When I got back from Alaska I turned to online dating and after several dead ends, I finally met The Perfect Guy. I shared so many similar interests with The Perfect Guy – photography, travel, and a love for the great outdoors. It didn’t hurt that he was also very good looking. We drank dark beer and made out in a park under the stars. But I walked home that night wondering how I might track down someone I’d met in an orchard long ago.
Late in 2004 I woke up from a nightmare that made me feel very vividly as though I was being pulled underwater and was choking. I woke up with a very clear picture of that Irish Boy in my mind… it wasn’t the first time I had thought of him suddenly, for no apparent reason. Like the times before, I said a small prayer asking the powers that be to look after him before going back to sleep. That was Boxing Day, the same day a Tsunami struck southeast Asia killing nearly a quarter of a million people.
I maneuver the white Honda Fit into a little pull-out facing the field. The snow geese have settled again and most of the chaos is contained to the landscape mosaic of green and brown vegetation. Some take flight every now and then, but only in small groups, usually of ten or less. I try to capture images, but I’m struggling with the focus and without a zoom lens, I’m just not getting the shots I want from it. I want an image with snow geese covering the field and the sky, I want it to look exactly the way it feels: overwhelming, astounding, and miraculous.
It’s cold and wet outside and I have half an hour left before I need to start thinking about driving back to North Vancouver. I’ve found the snow geese, but I haven’t been able to get what I need out of the day. The action is picking up on the field. The honking is more frequent, and the birds are taking off in bigger numbers now, little mini-flocks of up to twenty that relocate at the other end of the field.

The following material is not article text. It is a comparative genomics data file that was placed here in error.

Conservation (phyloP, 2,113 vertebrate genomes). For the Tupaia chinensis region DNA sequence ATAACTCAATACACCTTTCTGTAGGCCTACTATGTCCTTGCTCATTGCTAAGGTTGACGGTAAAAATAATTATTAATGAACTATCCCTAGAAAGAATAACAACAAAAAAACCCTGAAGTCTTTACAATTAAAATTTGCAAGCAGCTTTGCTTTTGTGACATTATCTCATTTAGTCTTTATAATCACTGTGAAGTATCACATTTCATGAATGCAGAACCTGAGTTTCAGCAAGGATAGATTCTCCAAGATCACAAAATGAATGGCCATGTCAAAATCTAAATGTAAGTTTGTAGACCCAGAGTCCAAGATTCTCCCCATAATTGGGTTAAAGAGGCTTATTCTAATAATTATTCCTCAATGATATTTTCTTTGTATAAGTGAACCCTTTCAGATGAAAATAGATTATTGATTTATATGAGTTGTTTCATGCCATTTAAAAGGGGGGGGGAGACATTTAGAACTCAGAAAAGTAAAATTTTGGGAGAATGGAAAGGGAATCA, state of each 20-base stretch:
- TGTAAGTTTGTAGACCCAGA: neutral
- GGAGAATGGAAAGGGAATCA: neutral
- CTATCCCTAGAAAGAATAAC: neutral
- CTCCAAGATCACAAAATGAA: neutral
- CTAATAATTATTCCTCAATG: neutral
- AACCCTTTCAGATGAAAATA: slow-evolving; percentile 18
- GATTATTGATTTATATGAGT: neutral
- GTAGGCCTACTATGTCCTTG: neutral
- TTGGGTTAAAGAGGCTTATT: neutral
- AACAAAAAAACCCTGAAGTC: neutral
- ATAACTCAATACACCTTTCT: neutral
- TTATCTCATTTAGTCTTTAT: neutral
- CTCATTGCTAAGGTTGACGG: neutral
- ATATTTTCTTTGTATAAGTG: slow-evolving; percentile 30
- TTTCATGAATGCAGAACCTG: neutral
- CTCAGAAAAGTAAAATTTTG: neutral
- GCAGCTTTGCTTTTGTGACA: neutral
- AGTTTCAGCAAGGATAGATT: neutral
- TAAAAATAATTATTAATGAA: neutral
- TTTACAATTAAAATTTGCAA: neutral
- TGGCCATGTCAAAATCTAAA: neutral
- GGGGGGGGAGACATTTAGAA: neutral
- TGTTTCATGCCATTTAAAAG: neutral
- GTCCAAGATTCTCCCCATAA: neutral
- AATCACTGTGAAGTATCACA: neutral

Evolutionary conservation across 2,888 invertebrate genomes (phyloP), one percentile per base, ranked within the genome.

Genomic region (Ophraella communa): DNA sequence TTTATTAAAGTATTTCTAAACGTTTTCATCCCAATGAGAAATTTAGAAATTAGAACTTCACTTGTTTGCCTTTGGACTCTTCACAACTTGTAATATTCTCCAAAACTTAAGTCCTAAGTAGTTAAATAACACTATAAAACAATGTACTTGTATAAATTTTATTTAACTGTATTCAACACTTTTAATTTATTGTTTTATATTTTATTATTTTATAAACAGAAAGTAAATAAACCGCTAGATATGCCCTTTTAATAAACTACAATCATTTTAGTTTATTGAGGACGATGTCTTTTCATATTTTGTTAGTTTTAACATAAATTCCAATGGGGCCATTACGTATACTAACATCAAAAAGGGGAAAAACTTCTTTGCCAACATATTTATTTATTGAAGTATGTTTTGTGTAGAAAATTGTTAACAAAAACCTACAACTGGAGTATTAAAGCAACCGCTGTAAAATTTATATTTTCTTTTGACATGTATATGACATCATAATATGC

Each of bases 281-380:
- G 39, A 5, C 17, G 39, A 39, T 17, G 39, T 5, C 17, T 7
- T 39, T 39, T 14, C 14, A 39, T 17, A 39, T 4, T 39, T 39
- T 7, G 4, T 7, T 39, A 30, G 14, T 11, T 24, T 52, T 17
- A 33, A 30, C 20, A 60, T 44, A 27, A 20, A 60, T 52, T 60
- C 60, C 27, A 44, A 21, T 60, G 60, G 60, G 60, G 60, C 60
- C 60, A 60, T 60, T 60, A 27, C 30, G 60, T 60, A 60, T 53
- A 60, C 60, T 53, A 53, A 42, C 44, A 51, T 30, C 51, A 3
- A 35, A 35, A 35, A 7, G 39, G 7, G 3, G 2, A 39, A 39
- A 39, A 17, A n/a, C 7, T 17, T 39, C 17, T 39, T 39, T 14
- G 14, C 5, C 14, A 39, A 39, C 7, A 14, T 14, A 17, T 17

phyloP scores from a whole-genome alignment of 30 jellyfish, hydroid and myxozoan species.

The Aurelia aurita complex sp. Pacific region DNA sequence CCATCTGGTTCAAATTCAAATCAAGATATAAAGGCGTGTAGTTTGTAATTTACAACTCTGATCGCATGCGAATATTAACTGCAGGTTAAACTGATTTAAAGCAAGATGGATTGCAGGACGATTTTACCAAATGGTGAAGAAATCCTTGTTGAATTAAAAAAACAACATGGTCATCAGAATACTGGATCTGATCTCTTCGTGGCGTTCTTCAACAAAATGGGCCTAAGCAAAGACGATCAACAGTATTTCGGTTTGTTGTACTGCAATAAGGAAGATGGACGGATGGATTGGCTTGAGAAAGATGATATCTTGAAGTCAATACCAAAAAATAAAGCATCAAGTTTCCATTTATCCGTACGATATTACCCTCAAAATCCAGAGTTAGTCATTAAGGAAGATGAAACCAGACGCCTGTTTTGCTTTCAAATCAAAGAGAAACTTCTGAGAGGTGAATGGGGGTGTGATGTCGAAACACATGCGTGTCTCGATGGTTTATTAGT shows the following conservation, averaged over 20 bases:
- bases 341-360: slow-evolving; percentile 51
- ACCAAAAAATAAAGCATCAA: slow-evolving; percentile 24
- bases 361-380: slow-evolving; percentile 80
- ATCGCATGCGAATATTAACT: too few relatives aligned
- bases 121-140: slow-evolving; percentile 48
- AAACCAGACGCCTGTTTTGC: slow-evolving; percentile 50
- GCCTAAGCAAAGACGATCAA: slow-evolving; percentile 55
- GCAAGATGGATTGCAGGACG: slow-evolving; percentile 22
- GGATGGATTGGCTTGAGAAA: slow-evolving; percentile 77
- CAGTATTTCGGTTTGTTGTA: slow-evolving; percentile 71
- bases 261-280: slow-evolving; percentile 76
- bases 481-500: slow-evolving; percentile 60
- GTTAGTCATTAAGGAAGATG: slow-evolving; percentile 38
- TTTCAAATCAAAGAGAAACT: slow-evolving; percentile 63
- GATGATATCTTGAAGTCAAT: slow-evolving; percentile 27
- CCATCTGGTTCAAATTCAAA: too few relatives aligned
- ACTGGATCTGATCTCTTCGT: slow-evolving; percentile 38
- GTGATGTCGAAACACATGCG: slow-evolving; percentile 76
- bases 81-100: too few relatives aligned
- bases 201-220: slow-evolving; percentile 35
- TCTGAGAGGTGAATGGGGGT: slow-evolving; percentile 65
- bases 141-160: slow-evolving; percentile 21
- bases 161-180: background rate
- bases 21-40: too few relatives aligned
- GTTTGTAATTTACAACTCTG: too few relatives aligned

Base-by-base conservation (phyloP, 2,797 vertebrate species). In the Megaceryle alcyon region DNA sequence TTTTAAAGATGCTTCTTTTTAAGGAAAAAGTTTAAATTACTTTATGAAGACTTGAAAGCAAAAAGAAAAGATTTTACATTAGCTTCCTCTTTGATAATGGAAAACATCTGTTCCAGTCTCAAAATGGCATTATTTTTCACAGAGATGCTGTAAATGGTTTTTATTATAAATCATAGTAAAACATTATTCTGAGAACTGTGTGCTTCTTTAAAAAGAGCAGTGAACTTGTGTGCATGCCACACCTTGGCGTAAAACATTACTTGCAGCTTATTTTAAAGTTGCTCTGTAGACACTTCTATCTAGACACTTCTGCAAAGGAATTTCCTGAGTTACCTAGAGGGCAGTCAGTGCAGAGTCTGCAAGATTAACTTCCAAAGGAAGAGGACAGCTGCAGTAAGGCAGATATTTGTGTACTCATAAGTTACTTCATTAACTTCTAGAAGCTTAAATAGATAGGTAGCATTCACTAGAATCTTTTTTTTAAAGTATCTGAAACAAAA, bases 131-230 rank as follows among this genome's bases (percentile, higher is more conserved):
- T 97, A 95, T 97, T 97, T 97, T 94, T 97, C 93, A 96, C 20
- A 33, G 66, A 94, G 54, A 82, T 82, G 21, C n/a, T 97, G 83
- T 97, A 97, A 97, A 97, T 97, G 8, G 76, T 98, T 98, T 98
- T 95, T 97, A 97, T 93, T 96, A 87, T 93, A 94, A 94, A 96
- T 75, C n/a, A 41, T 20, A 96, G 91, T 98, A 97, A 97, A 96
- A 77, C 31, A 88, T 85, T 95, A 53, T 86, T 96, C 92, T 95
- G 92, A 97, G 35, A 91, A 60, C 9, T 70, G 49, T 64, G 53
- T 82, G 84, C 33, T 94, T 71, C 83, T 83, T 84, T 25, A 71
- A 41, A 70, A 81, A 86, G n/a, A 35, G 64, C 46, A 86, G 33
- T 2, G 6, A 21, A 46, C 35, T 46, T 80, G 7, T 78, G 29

On a hunch I look up and to the left. Perched atop a large evergreen tree, an eagle looks over the flock of snow geese as their honking becomes more urgent and their flocks grow in number. I pick up my camera and delete more photos.
The story of how I got here, by the side of the road on Westham Island, hoping for an eagle to rouse a resting flock of waterfowl suddenly seems long and convoluted. Even though it’s really as simple as renting a car and driving myself here. I want to photograph snow geese. I don’t want to be contemplating life and trying to convince myself not to think of someone I’m never going to see again.